Jim’s first appearance on Hedgeye TV in May 2014 was met with wide acclaim, and he did not disappoint in his return to Stamford for Hedgeye’s first ever,live “Market Marathon”held in January. After 45 minutes of raw & unfiltered commentary on markets and the people that move them, Rickards and McCullough turned it over to the viewers, offering an extended viewer Q&A session powered by user-submitted questions.
We’re out there making the San Andreas Fault bigger so we can have even bigger earthquakes in the future. That’s exactly what’s going on.
So, I would say two things about the monetary collapse. No. 1, it could happen very suddenly — and likely it will — and we won’t see it coming, so investors need to prepare now.
Investors almost say to me, ‘You know, Jim, call me up at 3:30 the day before it happens and I’ll sell my stocks and buy some gold.’
First of all, it doesn’t work that way for the reasons I just explained, but secondly, you might not be able to get the gold and that’s very important to understand. When a buying panic breaks out, you know, and the price starts gapping up, not $10.00, $20.00 an ounce per day, but $100.00 an ounce then $200.00 an ounce and then all of sudden, it’s like up $1,000.00 an ounce and people say oh, I got to get some gold. You won’t be able to get it. The big guys will get it, you know, the sovereign wealth funds, the central banks, the billionaires, the multibillion-dollar hedge funds, they’ll be able to get it, but everyday investors won’t be able to get it.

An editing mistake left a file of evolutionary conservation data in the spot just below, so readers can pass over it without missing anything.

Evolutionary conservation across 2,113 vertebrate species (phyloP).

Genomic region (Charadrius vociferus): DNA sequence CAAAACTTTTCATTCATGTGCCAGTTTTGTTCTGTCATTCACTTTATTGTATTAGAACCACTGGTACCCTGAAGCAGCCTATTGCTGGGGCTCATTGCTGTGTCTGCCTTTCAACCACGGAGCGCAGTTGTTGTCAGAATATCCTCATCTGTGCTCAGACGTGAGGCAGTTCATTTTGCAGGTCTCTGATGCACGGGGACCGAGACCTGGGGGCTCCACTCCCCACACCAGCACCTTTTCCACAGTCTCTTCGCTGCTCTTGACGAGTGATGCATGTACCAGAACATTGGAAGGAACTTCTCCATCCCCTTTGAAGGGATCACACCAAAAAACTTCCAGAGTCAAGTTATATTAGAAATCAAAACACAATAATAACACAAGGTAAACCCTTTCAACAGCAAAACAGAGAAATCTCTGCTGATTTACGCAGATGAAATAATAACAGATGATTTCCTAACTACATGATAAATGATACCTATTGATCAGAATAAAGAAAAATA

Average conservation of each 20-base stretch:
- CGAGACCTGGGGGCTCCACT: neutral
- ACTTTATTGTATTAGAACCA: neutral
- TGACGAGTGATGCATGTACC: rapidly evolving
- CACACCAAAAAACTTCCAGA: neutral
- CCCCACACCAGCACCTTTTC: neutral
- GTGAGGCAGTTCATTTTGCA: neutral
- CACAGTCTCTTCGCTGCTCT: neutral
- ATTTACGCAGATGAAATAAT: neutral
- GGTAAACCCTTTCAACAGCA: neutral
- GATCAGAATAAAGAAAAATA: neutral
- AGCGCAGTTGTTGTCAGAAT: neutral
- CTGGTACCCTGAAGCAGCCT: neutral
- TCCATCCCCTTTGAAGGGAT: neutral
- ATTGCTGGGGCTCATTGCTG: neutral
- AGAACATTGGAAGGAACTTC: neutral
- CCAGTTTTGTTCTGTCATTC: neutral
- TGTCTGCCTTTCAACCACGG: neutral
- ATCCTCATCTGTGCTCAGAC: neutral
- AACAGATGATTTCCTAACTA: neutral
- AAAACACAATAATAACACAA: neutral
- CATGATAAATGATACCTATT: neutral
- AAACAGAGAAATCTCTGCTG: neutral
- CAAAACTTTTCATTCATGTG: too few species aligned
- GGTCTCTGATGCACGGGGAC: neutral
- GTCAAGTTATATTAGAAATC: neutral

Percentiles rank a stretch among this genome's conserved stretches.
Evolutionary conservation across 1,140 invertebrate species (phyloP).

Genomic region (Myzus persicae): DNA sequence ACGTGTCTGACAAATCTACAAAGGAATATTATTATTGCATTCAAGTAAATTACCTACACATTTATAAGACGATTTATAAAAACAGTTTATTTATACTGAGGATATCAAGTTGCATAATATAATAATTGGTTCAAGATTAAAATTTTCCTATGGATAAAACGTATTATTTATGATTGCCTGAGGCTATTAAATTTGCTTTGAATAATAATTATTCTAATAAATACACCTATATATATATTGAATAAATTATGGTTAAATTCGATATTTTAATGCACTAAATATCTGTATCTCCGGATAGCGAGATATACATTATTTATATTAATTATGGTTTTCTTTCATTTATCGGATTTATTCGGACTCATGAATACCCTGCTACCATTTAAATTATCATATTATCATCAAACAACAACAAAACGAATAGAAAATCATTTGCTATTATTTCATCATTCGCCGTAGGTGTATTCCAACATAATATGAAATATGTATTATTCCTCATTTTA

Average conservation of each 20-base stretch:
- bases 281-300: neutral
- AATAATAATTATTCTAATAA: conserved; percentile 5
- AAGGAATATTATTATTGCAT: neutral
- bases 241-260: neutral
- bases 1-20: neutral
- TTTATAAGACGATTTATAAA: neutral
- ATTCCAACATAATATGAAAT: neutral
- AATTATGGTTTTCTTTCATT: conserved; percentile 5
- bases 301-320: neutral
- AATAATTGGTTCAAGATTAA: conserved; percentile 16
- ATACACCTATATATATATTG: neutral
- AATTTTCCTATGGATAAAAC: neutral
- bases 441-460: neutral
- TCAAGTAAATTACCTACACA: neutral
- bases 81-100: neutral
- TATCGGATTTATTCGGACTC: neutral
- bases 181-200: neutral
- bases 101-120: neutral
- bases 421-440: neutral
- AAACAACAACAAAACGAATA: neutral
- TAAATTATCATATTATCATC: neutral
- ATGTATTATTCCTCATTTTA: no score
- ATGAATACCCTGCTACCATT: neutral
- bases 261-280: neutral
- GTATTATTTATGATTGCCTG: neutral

You’ll find that the mint stops shipping it. That your local dealer has run out so there’ll still be a price somewhere. You’ll be able to watch the price on television, but you won’t actually be able to get the gold. It’ll be too late.
Those are logical questions, but the event that triggers the collapse doesn’t matter — and here’s what I mean by that.
Imagine you’re on a mountainside and there’s snow building up and it’s still snowing and you’ve got some avalanche danger… it’s windswept, it’s unstable. You’re watching the snowpack, and if you’re an expert, you know it’s going to collapse and it could kill some skiers or wipe out the village.
Well, here comes a snowflake, it disturbs a few other snowflakes, that spreads, it starts to shoot, it starts to slide, it gets momentum, it comes loose and the whole mountain comes down and buries the village.
Who do you blame? Do you blame the snowflake or do you blame the unstable pack of snow?